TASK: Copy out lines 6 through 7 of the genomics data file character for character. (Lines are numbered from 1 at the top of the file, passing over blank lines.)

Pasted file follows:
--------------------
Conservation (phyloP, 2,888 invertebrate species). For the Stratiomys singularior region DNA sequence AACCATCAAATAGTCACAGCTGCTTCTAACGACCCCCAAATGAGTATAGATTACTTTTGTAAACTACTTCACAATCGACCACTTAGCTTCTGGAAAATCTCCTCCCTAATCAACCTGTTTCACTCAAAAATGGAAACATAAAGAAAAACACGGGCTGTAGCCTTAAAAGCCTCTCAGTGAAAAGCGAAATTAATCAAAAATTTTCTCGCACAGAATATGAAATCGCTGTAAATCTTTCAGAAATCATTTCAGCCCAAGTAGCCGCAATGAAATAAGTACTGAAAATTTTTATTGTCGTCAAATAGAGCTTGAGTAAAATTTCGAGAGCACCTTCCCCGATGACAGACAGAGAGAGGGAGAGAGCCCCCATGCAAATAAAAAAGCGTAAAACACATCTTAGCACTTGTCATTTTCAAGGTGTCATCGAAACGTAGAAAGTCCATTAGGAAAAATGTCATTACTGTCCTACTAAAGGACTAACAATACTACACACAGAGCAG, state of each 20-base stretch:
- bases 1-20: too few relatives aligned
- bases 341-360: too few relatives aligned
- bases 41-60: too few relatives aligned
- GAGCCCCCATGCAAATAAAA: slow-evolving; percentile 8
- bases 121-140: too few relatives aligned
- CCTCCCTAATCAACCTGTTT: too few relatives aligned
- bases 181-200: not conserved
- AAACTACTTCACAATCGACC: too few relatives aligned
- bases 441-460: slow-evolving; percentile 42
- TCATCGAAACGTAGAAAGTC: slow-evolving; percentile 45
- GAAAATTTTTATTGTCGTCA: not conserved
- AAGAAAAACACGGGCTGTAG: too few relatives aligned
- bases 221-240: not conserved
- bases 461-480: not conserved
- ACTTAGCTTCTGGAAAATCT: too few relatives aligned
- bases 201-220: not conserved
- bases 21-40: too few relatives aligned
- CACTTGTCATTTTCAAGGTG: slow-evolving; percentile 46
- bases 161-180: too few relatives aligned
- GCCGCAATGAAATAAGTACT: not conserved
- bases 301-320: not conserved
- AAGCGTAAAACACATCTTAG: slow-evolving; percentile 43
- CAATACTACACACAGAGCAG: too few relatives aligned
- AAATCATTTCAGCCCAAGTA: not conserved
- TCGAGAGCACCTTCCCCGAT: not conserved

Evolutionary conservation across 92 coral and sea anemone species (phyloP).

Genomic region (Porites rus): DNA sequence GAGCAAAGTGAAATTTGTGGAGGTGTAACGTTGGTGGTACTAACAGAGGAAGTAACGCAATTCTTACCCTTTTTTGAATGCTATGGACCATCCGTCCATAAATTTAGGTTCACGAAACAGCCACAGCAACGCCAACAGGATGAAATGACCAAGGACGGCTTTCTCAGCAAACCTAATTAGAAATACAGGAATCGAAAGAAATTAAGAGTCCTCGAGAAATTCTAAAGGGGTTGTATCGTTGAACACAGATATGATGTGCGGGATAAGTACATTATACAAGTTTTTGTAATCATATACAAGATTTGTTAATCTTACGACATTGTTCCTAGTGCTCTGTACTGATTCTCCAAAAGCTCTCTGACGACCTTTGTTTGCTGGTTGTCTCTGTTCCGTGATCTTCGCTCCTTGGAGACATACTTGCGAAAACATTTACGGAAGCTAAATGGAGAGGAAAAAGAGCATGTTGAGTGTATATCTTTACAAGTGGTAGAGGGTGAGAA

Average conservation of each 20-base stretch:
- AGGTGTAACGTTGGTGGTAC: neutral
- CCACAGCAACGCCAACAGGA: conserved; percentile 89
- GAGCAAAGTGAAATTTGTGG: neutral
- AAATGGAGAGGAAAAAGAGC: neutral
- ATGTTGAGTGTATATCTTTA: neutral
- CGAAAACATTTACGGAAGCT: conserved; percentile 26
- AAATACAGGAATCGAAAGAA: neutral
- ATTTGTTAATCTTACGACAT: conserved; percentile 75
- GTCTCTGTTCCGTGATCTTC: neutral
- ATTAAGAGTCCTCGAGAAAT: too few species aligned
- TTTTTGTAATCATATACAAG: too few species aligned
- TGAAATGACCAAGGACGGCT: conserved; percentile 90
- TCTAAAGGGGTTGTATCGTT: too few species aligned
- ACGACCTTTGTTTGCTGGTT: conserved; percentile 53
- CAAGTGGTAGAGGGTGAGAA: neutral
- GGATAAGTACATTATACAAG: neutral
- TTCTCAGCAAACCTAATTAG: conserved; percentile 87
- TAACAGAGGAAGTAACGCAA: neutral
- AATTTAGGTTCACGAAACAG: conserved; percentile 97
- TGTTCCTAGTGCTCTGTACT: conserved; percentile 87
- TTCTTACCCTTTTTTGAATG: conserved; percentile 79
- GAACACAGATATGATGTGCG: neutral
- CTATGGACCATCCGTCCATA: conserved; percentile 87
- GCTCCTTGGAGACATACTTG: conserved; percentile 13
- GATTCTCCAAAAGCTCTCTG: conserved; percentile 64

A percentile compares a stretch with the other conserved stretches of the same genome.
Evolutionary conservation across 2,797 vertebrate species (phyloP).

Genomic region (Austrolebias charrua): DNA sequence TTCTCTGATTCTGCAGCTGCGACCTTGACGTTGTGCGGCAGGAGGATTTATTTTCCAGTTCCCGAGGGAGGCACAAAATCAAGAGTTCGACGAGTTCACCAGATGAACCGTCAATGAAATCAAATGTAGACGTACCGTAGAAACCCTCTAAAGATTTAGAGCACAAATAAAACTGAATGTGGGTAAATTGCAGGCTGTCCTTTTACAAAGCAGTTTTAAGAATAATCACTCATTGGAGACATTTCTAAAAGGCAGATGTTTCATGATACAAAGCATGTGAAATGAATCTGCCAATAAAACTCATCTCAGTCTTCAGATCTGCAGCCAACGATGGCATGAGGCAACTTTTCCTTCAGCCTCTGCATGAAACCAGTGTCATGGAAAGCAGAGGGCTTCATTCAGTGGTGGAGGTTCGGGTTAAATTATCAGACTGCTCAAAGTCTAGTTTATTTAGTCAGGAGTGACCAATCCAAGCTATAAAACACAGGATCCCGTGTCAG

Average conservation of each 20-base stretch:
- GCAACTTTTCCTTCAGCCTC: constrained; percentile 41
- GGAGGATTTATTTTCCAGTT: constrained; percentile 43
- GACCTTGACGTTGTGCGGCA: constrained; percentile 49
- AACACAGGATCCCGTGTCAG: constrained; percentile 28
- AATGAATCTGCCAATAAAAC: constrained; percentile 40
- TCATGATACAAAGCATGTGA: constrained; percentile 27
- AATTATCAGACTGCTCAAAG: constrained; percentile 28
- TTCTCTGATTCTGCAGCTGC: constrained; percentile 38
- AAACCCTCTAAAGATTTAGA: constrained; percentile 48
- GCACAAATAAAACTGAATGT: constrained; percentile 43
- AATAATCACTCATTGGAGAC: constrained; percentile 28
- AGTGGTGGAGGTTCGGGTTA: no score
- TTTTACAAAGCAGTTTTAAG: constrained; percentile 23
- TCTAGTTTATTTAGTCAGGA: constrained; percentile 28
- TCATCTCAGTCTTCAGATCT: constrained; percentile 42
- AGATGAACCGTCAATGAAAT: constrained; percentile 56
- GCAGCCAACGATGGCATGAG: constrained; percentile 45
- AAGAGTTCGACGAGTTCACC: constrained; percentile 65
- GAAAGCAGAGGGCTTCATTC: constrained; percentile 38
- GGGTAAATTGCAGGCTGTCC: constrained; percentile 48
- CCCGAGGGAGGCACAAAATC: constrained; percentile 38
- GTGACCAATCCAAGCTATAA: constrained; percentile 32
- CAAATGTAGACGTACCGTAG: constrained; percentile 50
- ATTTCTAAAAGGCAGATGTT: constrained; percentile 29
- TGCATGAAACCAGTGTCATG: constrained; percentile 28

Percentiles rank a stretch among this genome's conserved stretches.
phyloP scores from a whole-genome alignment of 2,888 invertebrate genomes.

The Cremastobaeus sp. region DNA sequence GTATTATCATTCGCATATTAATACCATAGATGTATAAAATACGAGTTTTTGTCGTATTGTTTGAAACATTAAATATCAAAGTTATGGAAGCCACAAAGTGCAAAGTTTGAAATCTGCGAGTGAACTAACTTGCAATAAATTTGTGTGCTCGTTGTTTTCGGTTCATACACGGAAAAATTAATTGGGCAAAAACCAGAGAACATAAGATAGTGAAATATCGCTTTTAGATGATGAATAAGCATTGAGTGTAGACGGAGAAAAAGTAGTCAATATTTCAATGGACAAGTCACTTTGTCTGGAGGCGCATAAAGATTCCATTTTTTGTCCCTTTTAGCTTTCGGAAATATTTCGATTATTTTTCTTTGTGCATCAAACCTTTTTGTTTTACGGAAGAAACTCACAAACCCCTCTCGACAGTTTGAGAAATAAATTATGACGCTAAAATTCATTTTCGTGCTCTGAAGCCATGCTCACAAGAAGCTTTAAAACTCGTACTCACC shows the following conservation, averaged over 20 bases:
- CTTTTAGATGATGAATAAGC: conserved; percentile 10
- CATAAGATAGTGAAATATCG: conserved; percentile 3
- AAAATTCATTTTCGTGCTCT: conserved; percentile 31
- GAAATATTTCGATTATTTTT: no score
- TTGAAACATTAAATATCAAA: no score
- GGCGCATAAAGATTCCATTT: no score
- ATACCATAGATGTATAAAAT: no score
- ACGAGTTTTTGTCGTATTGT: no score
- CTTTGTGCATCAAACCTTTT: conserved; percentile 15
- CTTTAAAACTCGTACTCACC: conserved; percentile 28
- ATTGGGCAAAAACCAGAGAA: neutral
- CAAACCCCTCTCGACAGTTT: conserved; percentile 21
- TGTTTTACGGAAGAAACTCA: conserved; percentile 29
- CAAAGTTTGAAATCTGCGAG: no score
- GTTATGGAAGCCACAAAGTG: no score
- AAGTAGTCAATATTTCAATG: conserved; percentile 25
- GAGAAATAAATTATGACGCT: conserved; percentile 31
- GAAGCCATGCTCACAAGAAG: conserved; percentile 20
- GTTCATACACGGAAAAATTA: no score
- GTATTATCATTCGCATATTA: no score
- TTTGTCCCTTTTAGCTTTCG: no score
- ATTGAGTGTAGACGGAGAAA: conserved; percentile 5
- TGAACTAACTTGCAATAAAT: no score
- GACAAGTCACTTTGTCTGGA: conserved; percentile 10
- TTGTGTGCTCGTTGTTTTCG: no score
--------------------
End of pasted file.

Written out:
- bases 121-140: too few relatives aligned
- CCTCCCTAATCAACCTGTTT: too few relatives aligned